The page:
I can write some CLI softwares in ruby(for example a curricular scheduler),
and run them on my own computer. However when distributing them to other
computers, They don’t have a ruby environment, some even aren’t connected to
internet. ...

Other than traveling-ruby and ruby-packer:

I've used mruby to compile a few small, simple utilities (custom Nagios
plugins):

GitHub - hone/mruby-cli: mruby-cli is a platform to build native command line applications for Linux, Windows, and OS X. It provides the tools necessary for building a standalone binary of your application from any machine. Take advantage of the power of Ruby without the cross-platform dependency headaches that go with it.

For systems with Java, I have packaged some utilities as jar files:

GitHub - jruby/warbler: Warbler chirpily constructs .war files of your Ruby applications.

I've never used it, but Glimmer has a packaging option that uses warbler
and jpackage to create DMG/PKG, MSI/EXE, and/or DEB/RPM packages (again
depending on a Java runtime on the target):

glimmer-dsl-swt/GLIMMER_PACKAGING_AND_DISTRIBUTION.md at master · AndyObtiva/glimmer-dsl-swt · GitHub

I've never used it, but Glimmer has a packaging option that uses warbler
and jpackage to create DMG/PKG, MSI/EXE, and/or DEB/RPM packages (again
depending on a Java runtime on the target):

Glimmer DSL for SWT packaging does not depend on a Java runtime on the
target. It actually packages the JRE too (Java Runtime Environment), so
when users install the app, all of Java, JRuby, and Ruby Gems are
automatically installed on their machine into the application directory,
and the users won't even know that Java or JRuby were installed when
launching the app. They'll just think they're launching a native
application.

···

On Wed, Nov 2, 2022 at 4:13 AM Mohit Sindhwani <mo_mail@onghu.com> wrote:

On 2022-11-1 11:27 pm, Frank J. Cameron wrote:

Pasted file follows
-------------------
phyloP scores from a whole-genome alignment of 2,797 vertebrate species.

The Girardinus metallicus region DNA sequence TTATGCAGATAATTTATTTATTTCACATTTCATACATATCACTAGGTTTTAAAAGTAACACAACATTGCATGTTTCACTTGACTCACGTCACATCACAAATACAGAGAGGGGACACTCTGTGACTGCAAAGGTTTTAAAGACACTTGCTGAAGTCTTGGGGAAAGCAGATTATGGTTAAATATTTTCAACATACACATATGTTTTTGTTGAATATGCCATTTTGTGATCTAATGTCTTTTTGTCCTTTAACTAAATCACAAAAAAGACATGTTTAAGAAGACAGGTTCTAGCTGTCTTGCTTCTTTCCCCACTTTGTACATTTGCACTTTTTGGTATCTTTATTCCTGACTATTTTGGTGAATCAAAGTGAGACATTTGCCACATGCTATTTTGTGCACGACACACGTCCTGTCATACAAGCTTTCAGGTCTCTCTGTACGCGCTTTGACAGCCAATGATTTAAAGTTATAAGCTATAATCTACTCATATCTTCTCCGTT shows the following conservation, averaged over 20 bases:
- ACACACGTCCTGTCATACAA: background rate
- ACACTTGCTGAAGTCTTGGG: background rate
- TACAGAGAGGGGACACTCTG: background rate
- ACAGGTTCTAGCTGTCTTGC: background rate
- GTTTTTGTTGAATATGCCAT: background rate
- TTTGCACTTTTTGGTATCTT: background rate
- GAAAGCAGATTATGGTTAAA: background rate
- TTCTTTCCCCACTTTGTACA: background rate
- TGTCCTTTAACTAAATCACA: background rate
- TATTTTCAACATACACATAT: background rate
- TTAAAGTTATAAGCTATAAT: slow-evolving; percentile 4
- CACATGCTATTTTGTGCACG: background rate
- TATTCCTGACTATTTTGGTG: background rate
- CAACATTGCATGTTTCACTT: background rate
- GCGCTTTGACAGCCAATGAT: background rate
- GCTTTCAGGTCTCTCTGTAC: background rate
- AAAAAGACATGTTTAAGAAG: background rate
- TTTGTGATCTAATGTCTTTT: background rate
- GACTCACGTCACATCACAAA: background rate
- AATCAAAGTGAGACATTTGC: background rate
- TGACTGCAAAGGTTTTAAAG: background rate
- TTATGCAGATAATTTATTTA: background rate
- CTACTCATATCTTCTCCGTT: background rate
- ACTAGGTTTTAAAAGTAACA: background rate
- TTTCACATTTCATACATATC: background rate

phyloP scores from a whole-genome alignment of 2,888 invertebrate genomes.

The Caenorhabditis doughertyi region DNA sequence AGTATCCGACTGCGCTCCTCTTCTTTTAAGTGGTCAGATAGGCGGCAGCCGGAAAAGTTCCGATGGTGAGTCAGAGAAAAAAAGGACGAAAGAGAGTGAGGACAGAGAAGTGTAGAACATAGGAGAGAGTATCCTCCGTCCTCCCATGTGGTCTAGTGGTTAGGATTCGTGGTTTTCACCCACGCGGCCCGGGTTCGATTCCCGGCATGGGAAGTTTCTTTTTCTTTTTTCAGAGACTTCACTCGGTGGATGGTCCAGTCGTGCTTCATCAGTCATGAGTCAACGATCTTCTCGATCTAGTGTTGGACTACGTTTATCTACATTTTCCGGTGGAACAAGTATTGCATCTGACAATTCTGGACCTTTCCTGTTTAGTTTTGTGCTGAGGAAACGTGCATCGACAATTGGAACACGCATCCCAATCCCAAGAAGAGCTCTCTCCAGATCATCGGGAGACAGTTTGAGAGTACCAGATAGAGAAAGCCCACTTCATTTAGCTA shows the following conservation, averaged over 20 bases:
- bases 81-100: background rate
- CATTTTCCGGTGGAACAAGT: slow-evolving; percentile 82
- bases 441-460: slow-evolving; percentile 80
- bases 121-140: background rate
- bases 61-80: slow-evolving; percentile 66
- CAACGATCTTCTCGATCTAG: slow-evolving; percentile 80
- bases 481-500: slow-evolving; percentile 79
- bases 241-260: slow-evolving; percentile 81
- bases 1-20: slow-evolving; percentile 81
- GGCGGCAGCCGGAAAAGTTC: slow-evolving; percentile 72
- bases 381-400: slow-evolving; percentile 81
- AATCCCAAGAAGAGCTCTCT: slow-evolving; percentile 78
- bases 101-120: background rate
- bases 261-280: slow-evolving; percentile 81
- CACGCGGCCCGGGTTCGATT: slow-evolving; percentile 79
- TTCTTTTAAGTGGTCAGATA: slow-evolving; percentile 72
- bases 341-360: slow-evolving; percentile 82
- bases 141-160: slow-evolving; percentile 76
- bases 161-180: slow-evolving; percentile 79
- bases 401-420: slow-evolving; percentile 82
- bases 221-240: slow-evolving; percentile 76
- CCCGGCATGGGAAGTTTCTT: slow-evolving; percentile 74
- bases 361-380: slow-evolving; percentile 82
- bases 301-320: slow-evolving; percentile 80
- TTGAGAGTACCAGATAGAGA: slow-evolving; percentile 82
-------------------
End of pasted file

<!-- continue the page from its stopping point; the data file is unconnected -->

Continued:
> On 11/1/22, 王 卓强 <HOMODELUNA@outlook.com> wrote:
>> I can write some CLI softwares in ruby(for example a curricular
scheduler),
>> and run them on my own computer. However when distributing them to other
>> computers, They don’t have a ruby environment, some even aren’t
connected to
>> internet. ...
> Other than traveling-ruby and ruby-packer:
>
> I've used mruby to compile a few small, simple utilities (custom Nagios
> plugins):
>
> GitHub - hone/mruby-cli: mruby-cli is a platform to build native command line applications for Linux, Windows, and OS X. It provides the tools necessary for building a standalone binary of your application from any machine. Take advantage of the power of Ruby without the cross-platform dependency headaches that go with it.
>
> For systems with Java, I have packaged some utilities as jar files:
>
> GitHub - jruby/warbler: Warbler chirpily constructs .war files of your Ruby applications.
>
> I've never used it, but Glimmer has a packaging option that uses warbler
> and jpackage to create DMG/PKG, MSI/EXE, and/or DEB/RPM packages (again
> depending on a Java runtime on the target):
>
>
glimmer-dsl-swt/GLIMMER_PACKAGING_AND_DISTRIBUTION.md at master · AndyObtiva/glimmer-dsl-swt · GitHub

If the system has Java, I agree that JRuby is a good option (assuming
you don't use native gems). I wrote a post here on how to package Ruby
scripts into JAR files at this page:
JRuby on Windows: Day 2 - Creating Executable JARS

It's part of my series of posts on JRuby all of which are linked from
the write-up on Why JRuby here:
Why we like to use JRuby

Best Regards,
Mohit.

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GitHub: AndyObtiva (Andy Maleh) · GitHub